SOUNDOFF: Help kids reach potential

Come to the Tuesday, Jan. 7, Oak Harbor Bond Kickoff Rally.

Preparing our students to become responsible citizens is a shared responsibility from which we all benefit. Education is the most critical aspect of a child’s development that a community can directly impact; many of life’s vital lessons, not simply academics, but service, responsibility, and contribution are learned at school. It is critical our students have a sound foundation of practical skills to enter Washington’s tightening job market.

Oak Harbor has invested dramatically in our schools in recent years, and the rewards are obvious and inspiring. To witness the enthusiasm and success talk with a student, a parent, a teacher, or walk through any of the five elementary or two middle schools that have been remodeled or newly built (the Broadview elementary remodel will be completed by August of next year). Together, we have made exciting progress for our community’s children.

It is time to finish the job we started for Oak Harbor’s kids. Our high school — constructed in 1974 for 1,079 students — was designed for a 30 year life span. The plumbing leaks, the electrical system requires a complete overhaul, and the ventilation and heating units are at the end of their useful life. Despite a moderate expansion in 1991, the high school cannot accommodate today’s over 1,800 students, and the infrastructure — built before the advent of the personal computer and the Internet — is inadequate to teach 21st century technology.

The high school’s 72 entrances compromise security in today’s uncertain world. Numerous studies support the crucial role of sports programs in reducing drop out rates and fostering success in later life, yet this year the Wildcat football team had to finish their best season in 20 years away from home because Memorial Stadium does not meet state standards. The school track is crumbling and is prone to flooding; the locker and weight rooms are tiny and deficient. Parker Hall, the school auditorium, serves extra duty as the lunchroom, drama stage and overflow classroom, despite being too small and inadequate for each of these functions.

The solution is a fiscally responsible plan that combines renovation (56 percent of the proposed building) and new construction (44 percent) to maximize community resources. The high school will remain open and operating while the four-year project is underway. There will be more classrooms, all with access to current technology, modern labs and shops, a larger library, adequate sports facilities and parking, and a 500-seat performing arts center for the community to share. Safety will be improved by eliminating fifty entrances. The stadium will be co-located on the current school grounds, freeing Memorial Stadium for community use and/or historical renovation.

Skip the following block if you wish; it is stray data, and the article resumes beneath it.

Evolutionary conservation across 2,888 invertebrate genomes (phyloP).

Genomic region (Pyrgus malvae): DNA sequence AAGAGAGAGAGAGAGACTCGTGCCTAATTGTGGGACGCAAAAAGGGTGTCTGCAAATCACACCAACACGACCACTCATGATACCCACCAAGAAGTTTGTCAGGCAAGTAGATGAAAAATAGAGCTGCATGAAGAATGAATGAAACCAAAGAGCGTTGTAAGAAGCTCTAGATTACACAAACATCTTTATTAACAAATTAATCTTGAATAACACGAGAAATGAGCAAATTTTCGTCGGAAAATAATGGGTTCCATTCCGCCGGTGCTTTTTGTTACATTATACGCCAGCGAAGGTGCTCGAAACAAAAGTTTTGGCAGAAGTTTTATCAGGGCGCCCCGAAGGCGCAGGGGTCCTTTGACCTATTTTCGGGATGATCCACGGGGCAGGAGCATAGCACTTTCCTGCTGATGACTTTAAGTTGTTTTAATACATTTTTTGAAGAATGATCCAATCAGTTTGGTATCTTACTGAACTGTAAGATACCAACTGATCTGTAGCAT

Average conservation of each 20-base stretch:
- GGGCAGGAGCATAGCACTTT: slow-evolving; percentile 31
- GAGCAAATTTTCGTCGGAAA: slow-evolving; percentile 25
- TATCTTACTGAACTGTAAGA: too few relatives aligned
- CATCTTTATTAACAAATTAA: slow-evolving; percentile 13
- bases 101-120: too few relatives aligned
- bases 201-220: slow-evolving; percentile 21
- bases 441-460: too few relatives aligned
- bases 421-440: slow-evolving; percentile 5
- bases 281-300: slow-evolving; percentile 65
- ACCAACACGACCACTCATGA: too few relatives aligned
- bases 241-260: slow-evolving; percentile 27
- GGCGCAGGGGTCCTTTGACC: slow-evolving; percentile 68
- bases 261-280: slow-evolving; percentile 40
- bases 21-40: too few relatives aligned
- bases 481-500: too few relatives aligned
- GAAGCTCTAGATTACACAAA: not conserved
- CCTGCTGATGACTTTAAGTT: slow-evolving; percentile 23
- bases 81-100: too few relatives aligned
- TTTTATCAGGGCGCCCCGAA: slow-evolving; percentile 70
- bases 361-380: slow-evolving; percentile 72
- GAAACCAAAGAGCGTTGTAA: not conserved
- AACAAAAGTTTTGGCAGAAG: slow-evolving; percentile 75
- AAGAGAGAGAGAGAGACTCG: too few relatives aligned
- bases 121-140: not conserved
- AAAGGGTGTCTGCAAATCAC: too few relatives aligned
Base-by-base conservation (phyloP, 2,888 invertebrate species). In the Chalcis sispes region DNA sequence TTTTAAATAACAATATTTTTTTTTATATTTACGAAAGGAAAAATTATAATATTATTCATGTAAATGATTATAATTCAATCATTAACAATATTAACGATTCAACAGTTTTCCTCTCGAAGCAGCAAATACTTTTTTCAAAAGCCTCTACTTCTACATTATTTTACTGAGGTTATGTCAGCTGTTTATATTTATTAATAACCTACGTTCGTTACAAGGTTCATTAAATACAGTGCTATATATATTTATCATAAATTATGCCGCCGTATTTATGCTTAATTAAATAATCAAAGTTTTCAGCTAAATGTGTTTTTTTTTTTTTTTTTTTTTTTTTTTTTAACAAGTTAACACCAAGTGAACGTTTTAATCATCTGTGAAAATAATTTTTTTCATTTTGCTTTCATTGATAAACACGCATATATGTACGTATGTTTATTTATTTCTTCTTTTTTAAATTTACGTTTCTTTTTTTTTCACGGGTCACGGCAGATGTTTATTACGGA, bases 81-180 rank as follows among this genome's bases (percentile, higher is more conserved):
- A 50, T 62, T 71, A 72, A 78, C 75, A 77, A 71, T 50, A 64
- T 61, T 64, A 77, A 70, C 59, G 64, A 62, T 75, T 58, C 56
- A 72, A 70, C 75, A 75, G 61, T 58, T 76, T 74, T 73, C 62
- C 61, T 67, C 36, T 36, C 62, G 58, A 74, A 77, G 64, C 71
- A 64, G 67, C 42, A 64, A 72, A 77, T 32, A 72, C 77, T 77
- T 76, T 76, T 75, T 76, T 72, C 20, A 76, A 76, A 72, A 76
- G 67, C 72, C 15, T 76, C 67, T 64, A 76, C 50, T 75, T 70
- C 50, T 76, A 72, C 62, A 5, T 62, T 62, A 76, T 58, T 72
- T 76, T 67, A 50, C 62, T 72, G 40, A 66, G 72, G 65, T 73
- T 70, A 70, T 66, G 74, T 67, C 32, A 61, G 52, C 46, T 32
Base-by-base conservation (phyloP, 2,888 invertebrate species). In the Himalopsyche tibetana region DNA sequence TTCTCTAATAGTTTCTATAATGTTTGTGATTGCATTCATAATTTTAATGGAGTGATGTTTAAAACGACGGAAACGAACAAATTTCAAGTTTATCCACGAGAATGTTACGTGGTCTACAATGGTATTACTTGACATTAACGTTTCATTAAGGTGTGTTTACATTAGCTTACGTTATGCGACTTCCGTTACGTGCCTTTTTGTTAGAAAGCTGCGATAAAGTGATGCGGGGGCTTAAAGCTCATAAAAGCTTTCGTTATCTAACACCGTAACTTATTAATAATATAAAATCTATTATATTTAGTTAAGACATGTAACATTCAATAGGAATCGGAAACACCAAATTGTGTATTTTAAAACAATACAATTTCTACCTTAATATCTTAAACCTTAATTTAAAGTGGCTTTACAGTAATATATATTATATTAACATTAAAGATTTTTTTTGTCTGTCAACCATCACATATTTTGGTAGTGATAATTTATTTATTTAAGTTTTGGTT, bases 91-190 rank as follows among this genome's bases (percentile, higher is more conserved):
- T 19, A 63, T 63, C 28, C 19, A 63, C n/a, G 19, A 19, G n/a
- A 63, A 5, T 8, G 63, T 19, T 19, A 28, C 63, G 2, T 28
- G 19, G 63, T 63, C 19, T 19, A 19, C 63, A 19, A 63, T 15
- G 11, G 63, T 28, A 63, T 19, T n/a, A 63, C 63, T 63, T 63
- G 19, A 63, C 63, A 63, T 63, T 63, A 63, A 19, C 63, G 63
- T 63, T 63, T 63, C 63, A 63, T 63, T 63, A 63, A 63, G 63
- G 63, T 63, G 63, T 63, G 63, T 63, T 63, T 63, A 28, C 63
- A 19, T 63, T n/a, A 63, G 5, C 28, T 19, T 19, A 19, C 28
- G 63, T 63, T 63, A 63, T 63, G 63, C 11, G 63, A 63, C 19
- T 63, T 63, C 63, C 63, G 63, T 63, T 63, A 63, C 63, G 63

The proposal protects Oak Harbor’s investment — the useful life of OHHS will be extended for a minimum of 30 years. The plan’s total cost of $57,000,000 qualifies for the maximum state matching money — $12,000,000 — and reduces Oak Harbor’s expense to $45,000,000. The bond will require a tax increase of 90 cents per $1,000 of assessed property value, the equivalent of a higher annual tax of $135 for a $150,000 home or $11.25 a month. Certain qualified seniors will be exempt.

You can help give Oak Harbor’s children the opportunity to reach their potential and contribute to society. Please come to the High School Bond kick off rally on Tuesday, Jan. 7, 7p.m. at the high school’s Parker Hall. Sensibly investing in strong schools nurtures the spirit and vitality of our community.

Please vote yes on March 11 for the Oak Harbor High School bond proposal.

Kathy Chalfant and Lynn Goebel are co-chairs of Citizens for Better Schools

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